April 23rd 2018

Why the Customer Journey Matters

Image Dylan Touhey

The purchase funnel is no longer linear. Today's customer journey—from consideration to caring—is circular and chalked full of micro-interactions.

Consumers require at least 8 interactions before making a purchase decision. No single content piece or advert is enough to propel a prospective buyer to action. While B2C products require 8 interactions, B2B products require upwards of 12. This means companies need to invest heavily in omnichannel content, and design ad campaigns, to align with all 4 stages of the customer journey.

  1. Consideration
  2. Evaluation
  3. Purchase
  4. Caring

The sum of each micro-interaction creates emotional association and rational which your prospects use to evaluate your offering against the alternative.

Top brands generate 17 positive (green) micro-interactions for every negative (red) one. To achieve top status, and beat the competition, brands must deliver positive emotion and help help the prospect rationalize their decision at all points of the customer journey. This is achieved by mastering bot pull and push interactions.

Pull interactions draw potential customers towards your site or app. These interactions leverage search engines, social media, videos, blogs, reviews, emails, podcasts, curated content feeds and ad campaigns. Pull interactions drive the prospect to the consideration (1), evaluation (2) and purchase (3) points in the customer journey.

Push interactions are performed by happy customers who share their experiences with your brand at the caring (4) point of the customer journey. Put simply, caring is a term used to describe advocacy. Satisfied customers push their experiences with your product and brand to their social networks, leave positive reviews, and refer friends. Caring decreases churn while simultaneously increasing lifetime value.

To drive prospects to purchase, your content and ad campaigns must work in harmony to communicate a consistent message across multiple channels, interactions and devices.

We are seeing a shift away from quantity to quality. Within the next five years, we anticipate investment in ad impressions going down. Instead, marketing budgets will go towards brand experiences.

Shar Van Boskirk, Principal Analyst, Forrester

According to Google:

  • 51% of smartphone users have purchased from a company or brand other than the one they intended to because the information provided was useful.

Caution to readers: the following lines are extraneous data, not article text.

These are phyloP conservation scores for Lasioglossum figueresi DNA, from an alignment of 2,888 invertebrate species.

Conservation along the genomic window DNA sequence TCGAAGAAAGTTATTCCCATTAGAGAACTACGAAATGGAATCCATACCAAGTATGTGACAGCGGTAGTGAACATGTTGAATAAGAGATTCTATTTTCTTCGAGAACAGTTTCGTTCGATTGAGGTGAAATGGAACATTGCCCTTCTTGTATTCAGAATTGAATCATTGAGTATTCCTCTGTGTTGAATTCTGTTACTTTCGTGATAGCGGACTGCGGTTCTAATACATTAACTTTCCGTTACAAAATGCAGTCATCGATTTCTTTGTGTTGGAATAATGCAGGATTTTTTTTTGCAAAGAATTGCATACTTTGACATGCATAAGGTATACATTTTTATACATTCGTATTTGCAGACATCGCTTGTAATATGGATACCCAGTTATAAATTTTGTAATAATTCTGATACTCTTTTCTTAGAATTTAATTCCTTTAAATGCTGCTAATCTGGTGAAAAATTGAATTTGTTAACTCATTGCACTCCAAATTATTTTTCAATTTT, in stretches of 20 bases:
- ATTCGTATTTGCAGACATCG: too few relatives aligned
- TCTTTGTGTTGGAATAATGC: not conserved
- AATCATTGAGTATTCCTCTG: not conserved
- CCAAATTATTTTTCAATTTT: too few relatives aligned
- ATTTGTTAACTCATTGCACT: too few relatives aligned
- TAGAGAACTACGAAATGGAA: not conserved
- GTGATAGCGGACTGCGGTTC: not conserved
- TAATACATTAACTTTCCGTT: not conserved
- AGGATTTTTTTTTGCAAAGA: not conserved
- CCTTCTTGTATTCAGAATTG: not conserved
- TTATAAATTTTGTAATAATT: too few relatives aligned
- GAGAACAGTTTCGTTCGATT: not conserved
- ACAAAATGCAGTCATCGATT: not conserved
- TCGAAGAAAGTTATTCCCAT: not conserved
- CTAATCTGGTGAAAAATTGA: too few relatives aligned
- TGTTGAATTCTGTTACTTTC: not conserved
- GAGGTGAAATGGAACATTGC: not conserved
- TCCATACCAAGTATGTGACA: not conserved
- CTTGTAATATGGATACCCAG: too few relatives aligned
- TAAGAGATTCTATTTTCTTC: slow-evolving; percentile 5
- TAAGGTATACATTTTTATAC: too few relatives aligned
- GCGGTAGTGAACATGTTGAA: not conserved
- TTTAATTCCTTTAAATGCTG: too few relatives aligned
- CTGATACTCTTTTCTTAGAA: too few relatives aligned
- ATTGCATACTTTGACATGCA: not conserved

• 73% of consumers say that regularly getting useful information from an advertiser is the most important attribute when selecting a brand.

  • 69% of online consumers agree that the quality, timing, or relevance of a company’s message influences their perception of a brand.

  • 66% of consumers who have a bad experience will take a negative action against a brand.

The good news is that 90% of consumers actually welcome useful and entertaining content from brands that can establish credibility and trust throughout the journey. This is welcome news for digital marketers in a world where 50% of US adults actively avoid unsolicited ads on websites and the average click-through rate is less than 0.35%.

Google understand the importance of relevant and timely information and rewards websites with higher position on the search results if it’s content meets the the users query, proximity and intent. This is especially true for mobile searches where consideration (1) typically begins.

On the social side, where consumers turn for evaluation (2), Facebook and LinkedIn are no different. Videos, photos and updates that generate higher views, clicks and shares receive disproportionately more exposure. In short, search engines and social media sites and constantly adapting their algorithms to surface the most relevant content for the user.

The next wave of persistent personal assistants like Alexa and Google Home will follow suit. Brands who can design and position meaningful and engaging content will be rewarded.

The end result is a more organic (free) traffic which reduces customer acquisition costs. It’s no wonder the #1 focus for CMOs in 2018 will be interactive content and visual storytelling.

Differentiate your brand and win new customers by owning the customer journey.

Categories: ALL, Marketing


January 3rd 2018

Email is making a comeback. Work that ROI!

We all use email. Your audience on social media can be a flighty ROI sinkhole, and who knows what’s happening in the shiny, emerging world of VR—but email will always remain a comfortable medium we keep coming back to. And places we consistently come back to, we spend money on.

Image Brianne Dromey
December 7th 2017

One Net Guide: The River of Branded Content

Branded content is a type of creative asset that focuses on building relationships with your audience, rather than driving a ‘hard sell’.

Image Deanna Ladret
September 15th 2017

Struggling to get market adoption for your amazing product? Here are some hints.

You’ve built an amazing product, but you’re struggling to get market adoption. Here are a few of the big insights we’ve learned about selling enterprise SaaS products.

Image Dylan Touhey